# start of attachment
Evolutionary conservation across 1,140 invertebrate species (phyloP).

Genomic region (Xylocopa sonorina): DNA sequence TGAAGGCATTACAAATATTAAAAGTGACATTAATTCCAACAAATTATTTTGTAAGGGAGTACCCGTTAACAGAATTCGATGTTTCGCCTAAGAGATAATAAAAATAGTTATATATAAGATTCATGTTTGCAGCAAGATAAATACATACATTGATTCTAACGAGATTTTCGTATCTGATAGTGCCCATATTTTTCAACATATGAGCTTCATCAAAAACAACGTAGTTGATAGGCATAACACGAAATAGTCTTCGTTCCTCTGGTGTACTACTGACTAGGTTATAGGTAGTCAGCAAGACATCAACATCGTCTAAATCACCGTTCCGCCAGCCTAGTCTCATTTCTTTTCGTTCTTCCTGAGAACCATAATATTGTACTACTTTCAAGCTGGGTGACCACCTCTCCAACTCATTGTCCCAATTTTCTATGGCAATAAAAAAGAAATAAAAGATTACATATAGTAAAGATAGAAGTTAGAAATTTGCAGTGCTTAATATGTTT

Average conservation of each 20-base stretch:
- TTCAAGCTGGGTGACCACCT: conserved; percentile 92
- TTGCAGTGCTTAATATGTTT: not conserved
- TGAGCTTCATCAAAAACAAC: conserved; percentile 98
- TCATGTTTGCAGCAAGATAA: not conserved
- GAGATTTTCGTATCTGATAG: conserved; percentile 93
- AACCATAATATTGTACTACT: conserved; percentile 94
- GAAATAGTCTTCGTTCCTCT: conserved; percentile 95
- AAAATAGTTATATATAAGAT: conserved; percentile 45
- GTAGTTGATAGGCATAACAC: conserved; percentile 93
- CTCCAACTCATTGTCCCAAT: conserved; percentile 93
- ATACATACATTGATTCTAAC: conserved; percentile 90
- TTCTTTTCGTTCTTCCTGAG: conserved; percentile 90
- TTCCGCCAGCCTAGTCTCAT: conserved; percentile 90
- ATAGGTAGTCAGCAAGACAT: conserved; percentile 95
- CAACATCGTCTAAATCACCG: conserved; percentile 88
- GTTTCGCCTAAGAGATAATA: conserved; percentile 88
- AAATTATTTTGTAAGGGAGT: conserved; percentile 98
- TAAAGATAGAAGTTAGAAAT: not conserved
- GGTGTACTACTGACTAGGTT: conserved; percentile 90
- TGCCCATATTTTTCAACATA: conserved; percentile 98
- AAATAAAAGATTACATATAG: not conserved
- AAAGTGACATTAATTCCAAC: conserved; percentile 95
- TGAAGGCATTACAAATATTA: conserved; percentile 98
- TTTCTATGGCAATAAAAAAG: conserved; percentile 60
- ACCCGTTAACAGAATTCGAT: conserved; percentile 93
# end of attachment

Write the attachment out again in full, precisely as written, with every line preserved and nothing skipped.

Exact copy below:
Evolutionary conservation across 1,140 invertebrate species (phyloP).

Genomic region (Xylocopa sonorina): DNA sequence TGAAGGCATTACAAATATTAAAAGTGACATTAATTCCAACAAATTATTTTGTAAGGGAGTACCCGTTAACAGAATTCGATGTTTCGCCTAAGAGATAATAAAAATAGTTATATATAAGATTCATGTTTGCAGCAAGATAAATACATACATTGATTCTAACGAGATTTTCGTATCTGATAGTGCCCATATTTTTCAACATATGAGCTTCATCAAAAACAACGTAGTTGATAGGCATAACACGAAATAGTCTTCGTTCCTCTGGTGTACTACTGACTAGGTTATAGGTAGTCAGCAAGACATCAACATCGTCTAAATCACCGTTCCGCCAGCCTAGTCTCATTTCTTTTCGTTCTTCCTGAGAACCATAATATTGTACTACTTTCAAGCTGGGTGACCACCTCTCCAACTCATTGTCCCAATTTTCTATGGCAATAAAAAAGAAATAAAAGATTACATATAGTAAAGATAGAAGTTAGAAATTTGCAGTGCTTAATATGTTT

Average conservation of each 20-base stretch:
- TTCAAGCTGGGTGACCACCT: conserved; percentile 92
- TTGCAGTGCTTAATATGTTT: not conserved
- TGAGCTTCATCAAAAACAAC: conserved; percentile 98
- TCATGTTTGCAGCAAGATAA: not conserved
- GAGATTTTCGTATCTGATAG: conserved; percentile 93
- AACCATAATATTGTACTACT: conserved; percentile 94
- GAAATAGTCTTCGTTCCTCT: conserved; percentile 95
- AAAATAGTTATATATAAGAT: conserved; percentile 45
- GTAGTTGATAGGCATAACAC: conserved; percentile 93
- CTCCAACTCATTGTCCCAAT: conserved; percentile 93
- ATACATACATTGATTCTAAC: conserved; percentile 90
- TTCTTTTCGTTCTTCCTGAG: conserved; percentile 90
- TTCCGCCAGCCTAGTCTCAT: conserved; percentile 90
- ATAGGTAGTCAGCAAGACAT: conserved; percentile 95
- CAACATCGTCTAAATCACCG: conserved; percentile 88
- GTTTCGCCTAAGAGATAATA: conserved; percentile 88
- AAATTATTTTGTAAGGGAGT: conserved; percentile 98
- TAAAGATAGAAGTTAGAAAT: not conserved
- GGTGTACTACTGACTAGGTT: conserved; percentile 90
- TGCCCATATTTTTCAACATA: conserved; percentile 98
- AAATAAAAGATTACATATAG: not conserved
- AAAGTGACATTAATTCCAAC: conserved; percentile 95
- TGAAGGCATTACAAATATTA: conserved; percentile 98
- TTTCTATGGCAATAAAAAAG: conserved; percentile 60
- ACCCGTTAACAGAATTCGAT: conserved; percentile 93